|Information technology—library computing||MARC21, databases, digitizing, usability, accessibility, library automation|
|Information systems—archives||administrative archives, municipal archives|
|Documents & information sources—documents||video, films, books, journals|
|Information systems—library techniques||library management, library use|
|Information science research—research methods||case study, user survey, scientific output|
|Information systems—libraries||digital library, school library|
|Information science research—statistical methods||statistics analysis, sampling|
|Information systems—archiving techniques||library stocks classification and arrangement|
Figure 5 illustrates the skills most demanded for the jobs. The importance of skills associated with software, Internet and library computing is clearly represented at this level. These technical skills are prerequisites in seeking a job. However, the fact that the job offers are published in a Website could imply a certain slant towards those variables.
To dig into concrete skills in demand, we have extracted the most frequent terms as a percentage of the number of cases. Without grouping into generic categories or synonyms, the following figures stand out in the list. In Figure 6, the required language skills are presented. In Figure 7, skills in management and editing of digital and Web content are presented, along with other desired knowledge. In Figure 8, we illustrate knowledge and skills related to information retrieval and optimization. Finally, in Figure 9, knowledge centred on information technologies and programming languages is presented. In all these cases, the great importance of technologies, especially those related to the Internet, office automation, data bases and content management, is made apparent.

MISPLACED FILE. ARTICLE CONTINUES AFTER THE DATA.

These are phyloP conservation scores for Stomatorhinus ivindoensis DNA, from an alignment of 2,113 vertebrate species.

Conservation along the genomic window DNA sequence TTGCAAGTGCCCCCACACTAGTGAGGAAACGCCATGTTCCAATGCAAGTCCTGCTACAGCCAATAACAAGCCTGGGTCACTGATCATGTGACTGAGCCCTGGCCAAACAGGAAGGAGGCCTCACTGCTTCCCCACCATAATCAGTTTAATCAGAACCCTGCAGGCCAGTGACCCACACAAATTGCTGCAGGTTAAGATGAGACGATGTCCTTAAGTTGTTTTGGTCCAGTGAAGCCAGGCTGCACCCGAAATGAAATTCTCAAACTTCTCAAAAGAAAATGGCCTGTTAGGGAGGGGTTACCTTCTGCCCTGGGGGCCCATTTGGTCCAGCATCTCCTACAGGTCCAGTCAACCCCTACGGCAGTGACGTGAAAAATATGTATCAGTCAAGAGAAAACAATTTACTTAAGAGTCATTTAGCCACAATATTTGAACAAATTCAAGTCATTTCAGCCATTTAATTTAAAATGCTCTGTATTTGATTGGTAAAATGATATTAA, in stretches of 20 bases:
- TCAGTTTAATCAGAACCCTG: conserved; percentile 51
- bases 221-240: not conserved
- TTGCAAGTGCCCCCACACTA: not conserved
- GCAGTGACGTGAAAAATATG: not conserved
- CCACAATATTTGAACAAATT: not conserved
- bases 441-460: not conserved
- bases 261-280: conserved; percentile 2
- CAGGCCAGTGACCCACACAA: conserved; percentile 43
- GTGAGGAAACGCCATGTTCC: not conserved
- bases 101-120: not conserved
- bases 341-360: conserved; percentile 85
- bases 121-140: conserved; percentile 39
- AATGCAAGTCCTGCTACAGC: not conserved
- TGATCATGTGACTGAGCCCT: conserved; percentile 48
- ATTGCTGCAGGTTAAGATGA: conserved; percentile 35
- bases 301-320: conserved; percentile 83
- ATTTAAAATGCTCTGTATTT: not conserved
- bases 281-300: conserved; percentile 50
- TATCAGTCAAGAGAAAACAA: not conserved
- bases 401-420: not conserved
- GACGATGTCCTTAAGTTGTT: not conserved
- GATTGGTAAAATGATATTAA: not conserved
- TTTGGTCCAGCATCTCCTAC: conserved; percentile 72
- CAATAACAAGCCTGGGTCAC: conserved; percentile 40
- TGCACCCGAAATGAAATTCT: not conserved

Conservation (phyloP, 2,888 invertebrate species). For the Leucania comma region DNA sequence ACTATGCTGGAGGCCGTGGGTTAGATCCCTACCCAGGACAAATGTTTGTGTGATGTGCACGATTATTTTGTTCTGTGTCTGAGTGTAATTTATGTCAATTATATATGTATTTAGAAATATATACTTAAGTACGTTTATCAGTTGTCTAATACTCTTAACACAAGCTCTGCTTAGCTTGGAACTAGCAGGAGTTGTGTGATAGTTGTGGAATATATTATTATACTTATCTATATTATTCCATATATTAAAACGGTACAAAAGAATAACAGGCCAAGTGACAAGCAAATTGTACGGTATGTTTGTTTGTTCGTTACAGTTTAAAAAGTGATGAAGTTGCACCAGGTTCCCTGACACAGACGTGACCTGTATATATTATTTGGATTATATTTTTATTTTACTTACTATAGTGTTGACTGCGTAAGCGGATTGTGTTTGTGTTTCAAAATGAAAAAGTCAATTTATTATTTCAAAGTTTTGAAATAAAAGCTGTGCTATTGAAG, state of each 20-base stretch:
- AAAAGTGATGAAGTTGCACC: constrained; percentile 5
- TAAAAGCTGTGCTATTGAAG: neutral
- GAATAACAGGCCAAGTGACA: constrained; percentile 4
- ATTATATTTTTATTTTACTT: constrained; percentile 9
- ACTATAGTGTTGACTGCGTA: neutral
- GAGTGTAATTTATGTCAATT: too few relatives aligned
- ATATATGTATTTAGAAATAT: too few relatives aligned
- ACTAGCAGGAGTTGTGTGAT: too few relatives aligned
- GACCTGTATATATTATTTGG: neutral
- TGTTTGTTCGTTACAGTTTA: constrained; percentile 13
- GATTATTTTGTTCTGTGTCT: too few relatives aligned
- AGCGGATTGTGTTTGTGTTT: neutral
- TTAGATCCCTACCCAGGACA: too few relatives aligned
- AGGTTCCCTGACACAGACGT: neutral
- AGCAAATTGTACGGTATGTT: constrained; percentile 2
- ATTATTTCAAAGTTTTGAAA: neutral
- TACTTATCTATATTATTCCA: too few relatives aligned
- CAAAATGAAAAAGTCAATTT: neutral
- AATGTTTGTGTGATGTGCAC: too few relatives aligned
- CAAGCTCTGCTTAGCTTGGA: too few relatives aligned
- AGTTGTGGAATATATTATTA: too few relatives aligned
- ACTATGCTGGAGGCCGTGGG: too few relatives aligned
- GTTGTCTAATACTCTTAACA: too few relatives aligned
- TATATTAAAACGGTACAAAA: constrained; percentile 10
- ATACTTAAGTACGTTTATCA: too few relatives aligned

To test the relationships amongst knowledge and skills we analyse the similarity matrix to identify clusters. We select the phi coefficient to measure similarity because: 1) it takes into consideration the documents that do not have any occurrence of any of the two elements; and 2) it is not sensitive to the direction of coding.
In the dendrogram in Figure 10, a cluster is observed that separates the possession of an academic title from the rest. Within the skills we notice that skills in information technology, the transferable competences (e.g., English language abilities), specific training competences in library and information science and the competences used by human resources (e.g., customer care or orientation to results) are united and have a higher frequency. On the other hand theoretical skills and skills specific to the discipline remain separated.